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Wilmer Flores Story Everything That’s Good in Sports

Anthony Gruppuso-USA TODAY Sports

Wilmer Flores was traded. Then he was crying. Then he wasn’t traded. Then he was a fan-favorite. Then he was a hero. His story is everything that makes sports great. 

People ask me – often – why I write about sports. Actually, they usually frame the question a bit differently; it’s not, “why do you write about sports,” it’s “why do you care about sports enough to dedicate your livelihood to them.”

I have a million answers to this question, each as valid in my mind as the last, but these ideas are more abstract. I know them, I feel them, but sometimes, putting them into words can be a challenge. Thankfully, I now have a concise, easy-to-explain answer.

What happened to Wilmer Flores over the last 72 hours or so is why I love sports, and it’s why everyone else should, too.

Wilmer Flores is my new favorite sports story in a long time; it’s certainly my favorite story from this 2015 MLB season. It was everything that makes sports great. It had drama, it had confusion, it had emotion, and it had redemption. Where do I even begin?

31 JUL 2015: New York Mets shortstop Wilmer Flores (4) at bat during the game between the New York Mets and the Washington Nationals played at Citi Flield in Flushing,NY.

Wednesday night, in the middle of the Mets’ game against the Padres in New York and in the thick of serious trade deadline negotiations, rumors hit the Twitter machine that the Mets – in desperate need of an upgrade to the lineup – had traded pitcher Zack Wheeler and Flores to the Milwaukee Brewers for Carlos Gomez.

Beat writers began the rumor-mill, everyone and their mother ran with it, and it was soon about as official as it could be that Flores was in the midst of his last game as a New York Met; hell, even his trade counterpart Gomez was saying goodbye to his teammates in Milwaukee.

Then, something weird happened. If you follow trade deadline baseball, you’re all too familiar with #HugWatch. When a player is traded mid-game, he is taken out by his manager, informed of his fate, and then gives his coaches and teammates hugs as he heads to his clubhouse for the final time. It’s become a universally recognized means of telling if a guy was traded; so much so, in fact, that Padres outfielder Justin Upton began trolling the Twittersphere by dolling them out for fun.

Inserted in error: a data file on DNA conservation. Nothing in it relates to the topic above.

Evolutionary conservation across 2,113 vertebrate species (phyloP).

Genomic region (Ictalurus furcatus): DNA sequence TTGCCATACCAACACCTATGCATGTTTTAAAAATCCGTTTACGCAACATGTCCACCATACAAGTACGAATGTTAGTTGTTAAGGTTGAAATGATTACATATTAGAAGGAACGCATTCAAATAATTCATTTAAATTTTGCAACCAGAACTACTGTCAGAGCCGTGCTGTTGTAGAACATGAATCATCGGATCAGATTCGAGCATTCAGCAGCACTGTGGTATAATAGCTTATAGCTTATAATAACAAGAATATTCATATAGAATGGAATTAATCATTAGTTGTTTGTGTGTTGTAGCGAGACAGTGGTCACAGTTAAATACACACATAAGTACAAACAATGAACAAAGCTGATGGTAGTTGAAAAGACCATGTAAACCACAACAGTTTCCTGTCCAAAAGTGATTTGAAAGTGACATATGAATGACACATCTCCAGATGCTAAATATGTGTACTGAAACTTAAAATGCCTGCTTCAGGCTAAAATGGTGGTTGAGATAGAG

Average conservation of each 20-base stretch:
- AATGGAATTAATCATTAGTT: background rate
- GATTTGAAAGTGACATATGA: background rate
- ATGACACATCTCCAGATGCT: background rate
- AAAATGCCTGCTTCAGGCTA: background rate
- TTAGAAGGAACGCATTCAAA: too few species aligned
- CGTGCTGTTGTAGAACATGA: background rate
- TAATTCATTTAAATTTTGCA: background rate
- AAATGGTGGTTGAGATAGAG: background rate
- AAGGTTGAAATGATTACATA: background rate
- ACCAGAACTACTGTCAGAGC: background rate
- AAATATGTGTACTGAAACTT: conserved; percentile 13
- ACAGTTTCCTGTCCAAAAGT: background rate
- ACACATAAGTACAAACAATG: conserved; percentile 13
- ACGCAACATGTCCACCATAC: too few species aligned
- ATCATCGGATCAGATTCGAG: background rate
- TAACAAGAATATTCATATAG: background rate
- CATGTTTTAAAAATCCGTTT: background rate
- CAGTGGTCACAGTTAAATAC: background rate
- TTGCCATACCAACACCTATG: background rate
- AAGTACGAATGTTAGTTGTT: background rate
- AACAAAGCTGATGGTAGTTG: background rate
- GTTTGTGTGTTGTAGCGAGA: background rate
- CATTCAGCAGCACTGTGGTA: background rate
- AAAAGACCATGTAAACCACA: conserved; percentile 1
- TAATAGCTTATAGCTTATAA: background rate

Anyway, there was no hug watch for Flores; he was never removed from the game. Even as news of his trade spread through the crowd, Flores remained in the game. Even after receiving an impromptu standing ovation – all but assuring that Flores knew what was happening – Flores stayed in the game. Even as tears welled in his eyes as he took the field, and social media berated the Mets for allowing Flores to stay in the game an emotional wreck, Flores stayed in the game.

Once the game was completed, something even stranger happened. Flores was alerted he had not, in fact, been traded. There are conflicting reports about why – some say the Mets cheaped out, some say they were scared off by some medical records – but the long and the short of it is, Flores was still a Met, and would remain one through the deadline.

Fast-forward to Friday night, past the Mets’ gut-punch of a loss the night before. By game time, the deadline had passed, and Flores knew he was safe. The game – an important one between the first-place Nationals and the second-place Mets – began like any other, with Flores starting at second base.

It’s here that Mets fans deserve a ton of credit. They saw Flores cry on the field. They saw his emotion first-hand. They saw what being a Met meant to him, and they appreciated it. Sometimes, emotion and pride and passion are all it takes to make a player an instant fan-favorite.

When Flores made a diving stop in the top of the first, the Citi Field faithful gave him a rousing ovation, letting Flores know they appreciated him and the week he’d had.

If things ended there, it would have been a nice story, but they didn’t. Matt Harvey and Gio Gonzalez went to-to-toe, and while Harvey was more impressive, the results were the same; the game went into extra-innings tied at one.

After a couple of impressive relief efforts by both teams, the Mets entered the bottom of the 12th inning still tied at one. Flores led off. He did this:

Saying “you can’t script that’ is a sports cliche, but I mean, come on. You can’t effing script that. The man who was nearly traded, put his heart on his sleeve for all of New York to see, and became a Mets fan-favorite in the process, won his team’s most important game to date in walk-off fashion.

As his teammates mobbed him, doused him with gatorade, and celebrated with the man whose team means so much to him, you couldn’t help but want to celebrate with him. During his emotional post-game interview, you couldn’t help but root for him.

Baseball – and sports in general – produces heroes in the most unexpected of times. Wilmer Flores, whether forever, for a week, or for just one night, became a hero last night in New York.

So go ahead, ask me why I love sports. I’ve got my reason. And now, you should too.





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